The result of a joint venture between BMW vocational trainees as well as the marque’s Concept Vehicle Construction and Model Technology divisions, the concept uses the X7 xDrive 40i as a base and is claimed to seat five in a “luxury ambience”.
Claimed to have been completed in ten months, the concept’s loading area measures 1 400 mm with the tailgate up or 2 000 mm with the lid down, with the actual bed being finished in polished wood, while the roof is made from carbon fibre reinforced plastic (CFRP) and measures 10 cm longer than the standard X7.
Fitted with the two-level air suspension system and weighing 200 kg less than the SUV, the pick-up produces the same 250 kW as its sibling, and said to be fully driveable and road legal.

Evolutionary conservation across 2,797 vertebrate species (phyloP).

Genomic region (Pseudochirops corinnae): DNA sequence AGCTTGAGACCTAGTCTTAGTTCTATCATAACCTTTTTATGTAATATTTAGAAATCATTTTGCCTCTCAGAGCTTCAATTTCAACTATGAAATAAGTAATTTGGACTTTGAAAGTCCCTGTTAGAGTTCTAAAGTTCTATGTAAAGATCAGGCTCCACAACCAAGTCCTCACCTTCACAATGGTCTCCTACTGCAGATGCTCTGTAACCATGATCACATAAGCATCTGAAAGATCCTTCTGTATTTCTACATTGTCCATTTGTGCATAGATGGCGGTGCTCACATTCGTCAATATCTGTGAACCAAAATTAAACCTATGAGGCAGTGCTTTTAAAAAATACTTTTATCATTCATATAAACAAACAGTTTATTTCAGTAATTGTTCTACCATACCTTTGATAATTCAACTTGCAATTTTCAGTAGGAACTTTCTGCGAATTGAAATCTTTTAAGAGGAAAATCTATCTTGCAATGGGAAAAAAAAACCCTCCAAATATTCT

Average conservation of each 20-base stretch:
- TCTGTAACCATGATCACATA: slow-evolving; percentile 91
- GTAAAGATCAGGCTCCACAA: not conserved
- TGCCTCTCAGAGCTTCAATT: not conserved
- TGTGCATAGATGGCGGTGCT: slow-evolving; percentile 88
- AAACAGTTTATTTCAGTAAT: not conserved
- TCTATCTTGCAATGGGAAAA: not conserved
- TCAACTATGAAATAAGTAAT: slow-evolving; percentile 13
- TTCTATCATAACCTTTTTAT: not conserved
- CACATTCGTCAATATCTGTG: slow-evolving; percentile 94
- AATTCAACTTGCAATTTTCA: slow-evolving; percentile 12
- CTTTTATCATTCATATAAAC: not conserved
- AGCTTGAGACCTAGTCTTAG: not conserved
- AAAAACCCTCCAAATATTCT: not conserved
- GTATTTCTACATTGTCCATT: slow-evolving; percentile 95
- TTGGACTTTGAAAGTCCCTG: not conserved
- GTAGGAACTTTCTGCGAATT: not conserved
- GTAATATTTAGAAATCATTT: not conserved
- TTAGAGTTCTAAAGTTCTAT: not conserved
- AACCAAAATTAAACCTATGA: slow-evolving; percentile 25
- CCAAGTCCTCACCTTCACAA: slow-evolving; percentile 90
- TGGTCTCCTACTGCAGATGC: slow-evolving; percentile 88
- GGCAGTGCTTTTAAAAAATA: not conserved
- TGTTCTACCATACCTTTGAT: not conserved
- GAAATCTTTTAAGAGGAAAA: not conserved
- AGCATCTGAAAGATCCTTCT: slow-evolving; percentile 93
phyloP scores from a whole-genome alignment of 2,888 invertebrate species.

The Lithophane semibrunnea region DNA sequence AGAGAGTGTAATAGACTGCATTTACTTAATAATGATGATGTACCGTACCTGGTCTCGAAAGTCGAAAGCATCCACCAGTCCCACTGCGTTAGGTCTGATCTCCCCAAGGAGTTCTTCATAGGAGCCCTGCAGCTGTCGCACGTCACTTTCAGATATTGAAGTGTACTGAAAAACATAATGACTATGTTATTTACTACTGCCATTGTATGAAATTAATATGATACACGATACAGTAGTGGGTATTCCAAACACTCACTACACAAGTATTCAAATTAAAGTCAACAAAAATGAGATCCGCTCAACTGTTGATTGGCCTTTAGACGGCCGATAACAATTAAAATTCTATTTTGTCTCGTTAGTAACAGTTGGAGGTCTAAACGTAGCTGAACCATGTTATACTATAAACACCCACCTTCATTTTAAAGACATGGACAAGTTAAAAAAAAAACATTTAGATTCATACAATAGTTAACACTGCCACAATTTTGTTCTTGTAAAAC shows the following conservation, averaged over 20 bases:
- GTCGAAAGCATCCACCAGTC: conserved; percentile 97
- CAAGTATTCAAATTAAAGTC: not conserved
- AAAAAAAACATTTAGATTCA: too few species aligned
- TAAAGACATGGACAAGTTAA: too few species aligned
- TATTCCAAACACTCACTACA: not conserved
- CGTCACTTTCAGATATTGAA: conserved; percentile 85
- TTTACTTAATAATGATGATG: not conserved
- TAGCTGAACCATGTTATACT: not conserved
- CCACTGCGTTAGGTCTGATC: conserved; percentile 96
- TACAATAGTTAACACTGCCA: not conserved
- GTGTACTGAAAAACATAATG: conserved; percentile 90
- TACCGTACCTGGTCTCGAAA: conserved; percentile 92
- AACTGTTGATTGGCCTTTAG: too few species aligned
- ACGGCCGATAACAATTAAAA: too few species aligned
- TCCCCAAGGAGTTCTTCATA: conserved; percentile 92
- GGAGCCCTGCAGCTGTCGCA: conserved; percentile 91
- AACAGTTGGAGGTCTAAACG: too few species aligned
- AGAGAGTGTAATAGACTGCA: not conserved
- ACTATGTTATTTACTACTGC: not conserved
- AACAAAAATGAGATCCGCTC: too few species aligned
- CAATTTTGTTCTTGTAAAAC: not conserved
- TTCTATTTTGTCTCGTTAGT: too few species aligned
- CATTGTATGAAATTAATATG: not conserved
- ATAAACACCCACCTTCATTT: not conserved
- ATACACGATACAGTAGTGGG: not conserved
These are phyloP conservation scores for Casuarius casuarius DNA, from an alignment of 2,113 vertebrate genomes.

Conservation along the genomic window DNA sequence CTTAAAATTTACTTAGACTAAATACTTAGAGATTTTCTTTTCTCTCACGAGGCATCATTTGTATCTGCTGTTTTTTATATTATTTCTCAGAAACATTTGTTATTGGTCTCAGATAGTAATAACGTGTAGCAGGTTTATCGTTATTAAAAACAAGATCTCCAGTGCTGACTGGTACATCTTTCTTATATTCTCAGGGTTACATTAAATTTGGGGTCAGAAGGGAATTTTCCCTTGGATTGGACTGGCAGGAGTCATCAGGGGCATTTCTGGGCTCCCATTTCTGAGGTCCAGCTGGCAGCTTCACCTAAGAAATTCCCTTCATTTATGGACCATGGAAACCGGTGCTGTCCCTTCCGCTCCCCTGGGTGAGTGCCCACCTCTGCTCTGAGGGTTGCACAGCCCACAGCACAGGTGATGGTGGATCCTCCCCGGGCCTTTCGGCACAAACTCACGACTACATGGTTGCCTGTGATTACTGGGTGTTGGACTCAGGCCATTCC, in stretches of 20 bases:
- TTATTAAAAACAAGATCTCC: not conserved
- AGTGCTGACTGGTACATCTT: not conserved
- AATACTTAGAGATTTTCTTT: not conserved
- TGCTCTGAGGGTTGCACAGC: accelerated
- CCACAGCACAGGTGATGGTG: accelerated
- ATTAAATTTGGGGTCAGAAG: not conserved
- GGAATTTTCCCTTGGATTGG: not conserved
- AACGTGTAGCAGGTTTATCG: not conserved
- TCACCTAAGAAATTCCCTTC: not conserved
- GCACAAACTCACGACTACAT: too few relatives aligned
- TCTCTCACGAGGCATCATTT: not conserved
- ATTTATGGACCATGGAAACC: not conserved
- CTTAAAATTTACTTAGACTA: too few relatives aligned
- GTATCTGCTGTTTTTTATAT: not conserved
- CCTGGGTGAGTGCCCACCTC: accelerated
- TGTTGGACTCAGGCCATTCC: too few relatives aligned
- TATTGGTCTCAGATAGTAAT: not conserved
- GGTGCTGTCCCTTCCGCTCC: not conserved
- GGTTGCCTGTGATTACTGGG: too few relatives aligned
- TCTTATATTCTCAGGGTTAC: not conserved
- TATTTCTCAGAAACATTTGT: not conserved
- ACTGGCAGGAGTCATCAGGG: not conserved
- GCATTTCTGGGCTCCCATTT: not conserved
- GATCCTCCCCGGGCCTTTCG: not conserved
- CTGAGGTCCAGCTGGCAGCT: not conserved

Being a one-off, the chance of the X7 Pick-up reaching production is not likely following comments made last year by BMW Head of Development, Klaus Frohlich, who told motoring.com.au on the sides of the Paris Motor Show last year that no business case for a such a venture exists.
“I’m the bad guy. I see no evidence that we can ever do a good proposition. Every business case we did so far … it was by far not relevant. The premium side of that market is extremely small,” Frohlich said.
“If you look at the pick-up market … if you look at the segment of the pick-up trucks, it’s very much utilities, so median price points are very, very low. To do a proper pick-up you need a ladder frame architecture. I have only two architectures and I do not get a proper pick-up truck out of it”.
In a thinly swiped at the X-Class built on the same platform and with largely the same engines and interior as the Nissan Navara and Renault Alaskan, Frohlich told the online platform that, “we will never do something badge engineering” when asked such a possibility.